Accident & Illness insurance - making it up as they go along!!!

edited 30 November -1 at 1:00AM in Insurance & Life Assurance
3 replies 615 views
kath2geoff1kath2geoff1 Forumite
2 Posts
edited 30 November -1 at 1:00AM in Insurance & Life Assurance
My husband is self employed and has insurance cover to cover accidents and illness on his home & business policy. He had a complete nervous breakdown last December and has claimed under that part of his policy for a monthly sum to pay someone to carry on his work in the business. The policy is up for renewal in June and we have received a letter from the insurance company, stating that due to the claims experience, renewal terms will not include mental and psychiatric illness from renewal.

Is this allowed? Is an insurance company allowed to change the goalposts as and when they wish, so they can wriggle out of paying out on something that they have charged premiums to cover for years gone by?

Can anyone offer any advice as to how we can fight this decision, as my husband is unlikely to recover before the insurance has to be renewed, which will mean his business will most likely go under.

Has anyone else had similar problems with insurance companies?

Kath

Replies

  • MarkyMarkDMarkyMarkD Forumite
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    There's a difference between annually renewable policies and ongoing policies in this regard.

    If you have an ongoing policy, like a life & critical illness or an income protection policy, claiming on the policy is unlikely to impact on your premium or your ability to obtain cover.

    But if you have an annually renewable policy, every insurer is able to change the terms of the deal at renewal.

    The best analogy is a car insurance policy - if you have an accident and claim for it, most insurers will charge you more on renewal.

    With something like a medical condition, insurers will either load the premium at renewal or, quite likely and as in your husband's case, simply exclude liability for similar claims in future.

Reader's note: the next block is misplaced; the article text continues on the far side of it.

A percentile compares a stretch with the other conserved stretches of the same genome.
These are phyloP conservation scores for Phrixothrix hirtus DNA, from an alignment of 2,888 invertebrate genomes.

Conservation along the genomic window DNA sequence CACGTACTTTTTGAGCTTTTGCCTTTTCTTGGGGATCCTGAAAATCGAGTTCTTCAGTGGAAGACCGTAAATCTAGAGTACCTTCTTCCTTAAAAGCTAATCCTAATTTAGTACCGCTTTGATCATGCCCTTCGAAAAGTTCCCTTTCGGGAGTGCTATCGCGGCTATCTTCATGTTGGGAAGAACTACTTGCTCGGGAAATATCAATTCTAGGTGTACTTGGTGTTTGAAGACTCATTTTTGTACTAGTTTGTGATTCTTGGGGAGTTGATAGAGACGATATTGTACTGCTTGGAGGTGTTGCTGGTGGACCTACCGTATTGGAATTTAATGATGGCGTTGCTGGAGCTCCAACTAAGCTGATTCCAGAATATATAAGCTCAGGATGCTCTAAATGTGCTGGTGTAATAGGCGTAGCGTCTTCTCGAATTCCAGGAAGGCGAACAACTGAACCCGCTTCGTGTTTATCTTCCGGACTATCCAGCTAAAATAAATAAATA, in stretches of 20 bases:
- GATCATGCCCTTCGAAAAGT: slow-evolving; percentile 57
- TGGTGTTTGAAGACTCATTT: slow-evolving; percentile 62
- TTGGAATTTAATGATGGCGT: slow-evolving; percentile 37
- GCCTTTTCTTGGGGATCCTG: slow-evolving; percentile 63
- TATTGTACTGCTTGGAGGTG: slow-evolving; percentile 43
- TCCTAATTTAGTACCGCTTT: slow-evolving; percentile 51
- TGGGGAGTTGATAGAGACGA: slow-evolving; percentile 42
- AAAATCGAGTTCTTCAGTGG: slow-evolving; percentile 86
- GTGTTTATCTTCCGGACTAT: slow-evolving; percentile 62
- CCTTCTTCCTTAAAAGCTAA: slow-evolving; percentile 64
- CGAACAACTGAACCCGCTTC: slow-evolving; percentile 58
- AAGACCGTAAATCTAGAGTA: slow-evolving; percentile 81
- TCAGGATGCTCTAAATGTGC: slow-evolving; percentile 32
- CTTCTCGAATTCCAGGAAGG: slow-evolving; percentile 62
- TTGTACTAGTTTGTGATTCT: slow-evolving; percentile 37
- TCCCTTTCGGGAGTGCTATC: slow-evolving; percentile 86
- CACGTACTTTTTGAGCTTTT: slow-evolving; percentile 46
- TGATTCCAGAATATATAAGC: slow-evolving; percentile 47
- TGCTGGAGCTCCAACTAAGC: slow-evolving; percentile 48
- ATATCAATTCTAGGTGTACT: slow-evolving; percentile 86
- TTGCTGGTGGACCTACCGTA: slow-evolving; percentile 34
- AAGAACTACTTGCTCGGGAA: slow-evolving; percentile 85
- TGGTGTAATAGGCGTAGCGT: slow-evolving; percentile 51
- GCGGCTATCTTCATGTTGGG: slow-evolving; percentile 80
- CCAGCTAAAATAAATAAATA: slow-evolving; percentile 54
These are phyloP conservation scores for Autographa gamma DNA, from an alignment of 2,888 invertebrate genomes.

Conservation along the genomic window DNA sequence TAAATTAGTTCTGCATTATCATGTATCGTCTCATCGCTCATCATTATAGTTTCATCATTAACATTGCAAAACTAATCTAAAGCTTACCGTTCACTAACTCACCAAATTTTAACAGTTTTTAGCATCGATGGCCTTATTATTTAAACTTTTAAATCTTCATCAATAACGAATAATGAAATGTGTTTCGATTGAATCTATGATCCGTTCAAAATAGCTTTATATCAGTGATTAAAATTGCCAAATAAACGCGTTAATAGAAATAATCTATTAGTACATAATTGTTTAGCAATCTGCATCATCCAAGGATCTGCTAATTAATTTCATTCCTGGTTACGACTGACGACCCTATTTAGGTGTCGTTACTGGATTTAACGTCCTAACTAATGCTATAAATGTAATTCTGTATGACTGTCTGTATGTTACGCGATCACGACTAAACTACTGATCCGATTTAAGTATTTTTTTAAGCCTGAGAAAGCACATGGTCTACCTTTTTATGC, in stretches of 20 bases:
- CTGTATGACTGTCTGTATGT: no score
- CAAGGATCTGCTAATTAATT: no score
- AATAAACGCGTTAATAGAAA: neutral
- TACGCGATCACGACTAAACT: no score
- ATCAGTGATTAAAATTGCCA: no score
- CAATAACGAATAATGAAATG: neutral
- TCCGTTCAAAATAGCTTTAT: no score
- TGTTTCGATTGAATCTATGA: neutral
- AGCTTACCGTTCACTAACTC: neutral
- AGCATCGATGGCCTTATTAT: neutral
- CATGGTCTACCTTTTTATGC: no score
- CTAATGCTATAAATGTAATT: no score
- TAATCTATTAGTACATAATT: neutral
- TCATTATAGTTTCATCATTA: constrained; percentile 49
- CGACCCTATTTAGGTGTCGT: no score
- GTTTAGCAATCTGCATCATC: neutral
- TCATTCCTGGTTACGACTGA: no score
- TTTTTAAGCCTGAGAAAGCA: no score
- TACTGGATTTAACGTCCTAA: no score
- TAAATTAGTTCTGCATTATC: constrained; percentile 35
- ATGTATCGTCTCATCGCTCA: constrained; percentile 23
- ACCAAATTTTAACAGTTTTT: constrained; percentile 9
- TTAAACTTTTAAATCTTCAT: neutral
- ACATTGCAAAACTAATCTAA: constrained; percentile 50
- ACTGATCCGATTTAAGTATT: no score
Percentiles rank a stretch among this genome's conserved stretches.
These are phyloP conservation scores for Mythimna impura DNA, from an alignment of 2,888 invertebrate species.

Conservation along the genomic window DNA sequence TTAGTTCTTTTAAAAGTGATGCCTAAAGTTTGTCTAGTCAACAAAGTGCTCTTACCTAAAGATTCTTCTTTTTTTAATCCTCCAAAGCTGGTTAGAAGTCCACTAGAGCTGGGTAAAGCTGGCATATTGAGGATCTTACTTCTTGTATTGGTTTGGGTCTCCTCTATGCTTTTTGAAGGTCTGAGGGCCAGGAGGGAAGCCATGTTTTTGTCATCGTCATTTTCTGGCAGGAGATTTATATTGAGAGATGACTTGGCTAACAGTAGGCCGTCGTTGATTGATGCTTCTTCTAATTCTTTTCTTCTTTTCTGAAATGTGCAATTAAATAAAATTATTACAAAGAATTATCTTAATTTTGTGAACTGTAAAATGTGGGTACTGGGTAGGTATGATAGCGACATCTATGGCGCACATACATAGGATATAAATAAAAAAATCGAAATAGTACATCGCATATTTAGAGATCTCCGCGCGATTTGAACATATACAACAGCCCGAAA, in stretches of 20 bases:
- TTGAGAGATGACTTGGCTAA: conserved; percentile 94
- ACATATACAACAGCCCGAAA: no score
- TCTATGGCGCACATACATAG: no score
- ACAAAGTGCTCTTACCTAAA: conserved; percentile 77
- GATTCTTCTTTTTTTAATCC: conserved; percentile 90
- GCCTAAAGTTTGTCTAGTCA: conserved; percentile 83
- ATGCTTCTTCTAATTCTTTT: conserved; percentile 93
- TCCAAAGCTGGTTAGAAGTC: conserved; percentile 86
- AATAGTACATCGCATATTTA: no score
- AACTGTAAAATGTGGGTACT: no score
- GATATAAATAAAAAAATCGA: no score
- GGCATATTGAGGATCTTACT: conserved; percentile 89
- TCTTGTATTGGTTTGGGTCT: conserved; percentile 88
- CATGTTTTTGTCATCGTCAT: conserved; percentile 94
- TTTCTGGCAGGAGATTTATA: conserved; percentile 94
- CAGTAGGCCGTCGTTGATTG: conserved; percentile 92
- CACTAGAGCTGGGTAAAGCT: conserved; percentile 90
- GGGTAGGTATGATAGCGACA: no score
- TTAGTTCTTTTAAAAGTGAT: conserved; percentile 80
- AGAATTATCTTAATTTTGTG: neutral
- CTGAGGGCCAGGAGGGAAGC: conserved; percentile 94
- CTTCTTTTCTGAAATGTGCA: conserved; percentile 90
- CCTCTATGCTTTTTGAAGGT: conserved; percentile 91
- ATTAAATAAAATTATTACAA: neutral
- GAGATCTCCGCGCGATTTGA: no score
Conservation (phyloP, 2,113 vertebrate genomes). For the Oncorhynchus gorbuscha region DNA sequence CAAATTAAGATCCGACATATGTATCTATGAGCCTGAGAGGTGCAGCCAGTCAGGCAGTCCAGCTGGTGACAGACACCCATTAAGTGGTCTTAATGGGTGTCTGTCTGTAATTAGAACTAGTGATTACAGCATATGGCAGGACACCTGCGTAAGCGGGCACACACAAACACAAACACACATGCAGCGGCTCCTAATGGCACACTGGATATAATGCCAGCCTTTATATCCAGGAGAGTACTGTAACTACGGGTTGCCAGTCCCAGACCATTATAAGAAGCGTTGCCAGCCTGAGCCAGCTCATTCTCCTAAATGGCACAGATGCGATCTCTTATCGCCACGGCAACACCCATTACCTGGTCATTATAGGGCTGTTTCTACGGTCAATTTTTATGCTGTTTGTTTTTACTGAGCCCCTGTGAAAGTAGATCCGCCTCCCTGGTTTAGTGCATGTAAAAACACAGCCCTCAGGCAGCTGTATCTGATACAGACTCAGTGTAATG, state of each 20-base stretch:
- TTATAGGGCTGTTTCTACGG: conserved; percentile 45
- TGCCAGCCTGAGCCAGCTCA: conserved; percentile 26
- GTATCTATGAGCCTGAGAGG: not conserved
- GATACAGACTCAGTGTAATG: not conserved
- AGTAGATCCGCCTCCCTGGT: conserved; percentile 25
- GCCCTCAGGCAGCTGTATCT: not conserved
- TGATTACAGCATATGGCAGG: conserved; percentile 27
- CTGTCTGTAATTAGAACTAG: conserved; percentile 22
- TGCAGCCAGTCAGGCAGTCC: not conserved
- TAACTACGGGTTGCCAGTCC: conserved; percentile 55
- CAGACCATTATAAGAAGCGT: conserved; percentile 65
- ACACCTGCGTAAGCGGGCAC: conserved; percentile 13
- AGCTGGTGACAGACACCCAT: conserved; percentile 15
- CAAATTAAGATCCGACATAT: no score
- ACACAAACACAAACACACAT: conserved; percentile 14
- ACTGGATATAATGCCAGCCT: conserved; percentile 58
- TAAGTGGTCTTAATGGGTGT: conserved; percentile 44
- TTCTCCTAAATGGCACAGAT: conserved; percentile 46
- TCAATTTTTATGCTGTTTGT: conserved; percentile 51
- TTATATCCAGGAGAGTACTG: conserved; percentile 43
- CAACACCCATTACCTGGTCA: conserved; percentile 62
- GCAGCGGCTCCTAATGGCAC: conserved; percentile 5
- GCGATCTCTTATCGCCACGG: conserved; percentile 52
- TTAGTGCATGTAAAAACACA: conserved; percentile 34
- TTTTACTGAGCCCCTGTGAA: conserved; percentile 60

I don't see why you think it's not allowed. Your husband's past premiums covered the risk in the past - they don't guarantee insurability in the future.

    But, your husband's current claim should not be affected - if it provided for 12 months' cover*, for example, then that 12 months will continue whether or not you renew the policy. So I'm not sure that the inability to renew will affect the business's ability to continue.

    * And I'm presuming that most policies of this type won't provide for indefinite replacement of the key worker.
  • dunstonhdunstonh Forumite
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    Your husband hasnt got a proper income protection policy. These are known as permanent health insurance and the insurer cannot play around with it once it is in force.

    It sounds like you have a general insurance policy similar to a accident sickness and unemployment. These are generally lower quality and unfortunately, you do get what you pay for when you want income protection.
    Has anyone else had similar problems with insurance companies?

    Its not a problem with the insurance company. Your husband just has the wrong type of policy.
    I am an Independent Financial Adviser (IFA). The comments I make are just my opinion and are for discussion purposes only. They are not financial advice and you should not treat them as such. If you feel an area discussed may be relevant to you, then please seek advice from an Independent Financial Adviser local to you.
  • :T
    To MarkyMarkD

    Thanks for the info I really appreciate it. I didn't tell my husband as it would make him more ill, but following your advice about 'it shouldn't affect his claim' I have found out from the policy that it will run for 104 weeks, which is great, (surely he will be better by then!!) So I think it will be OK

    Thanks,

    Yours, demented Kath
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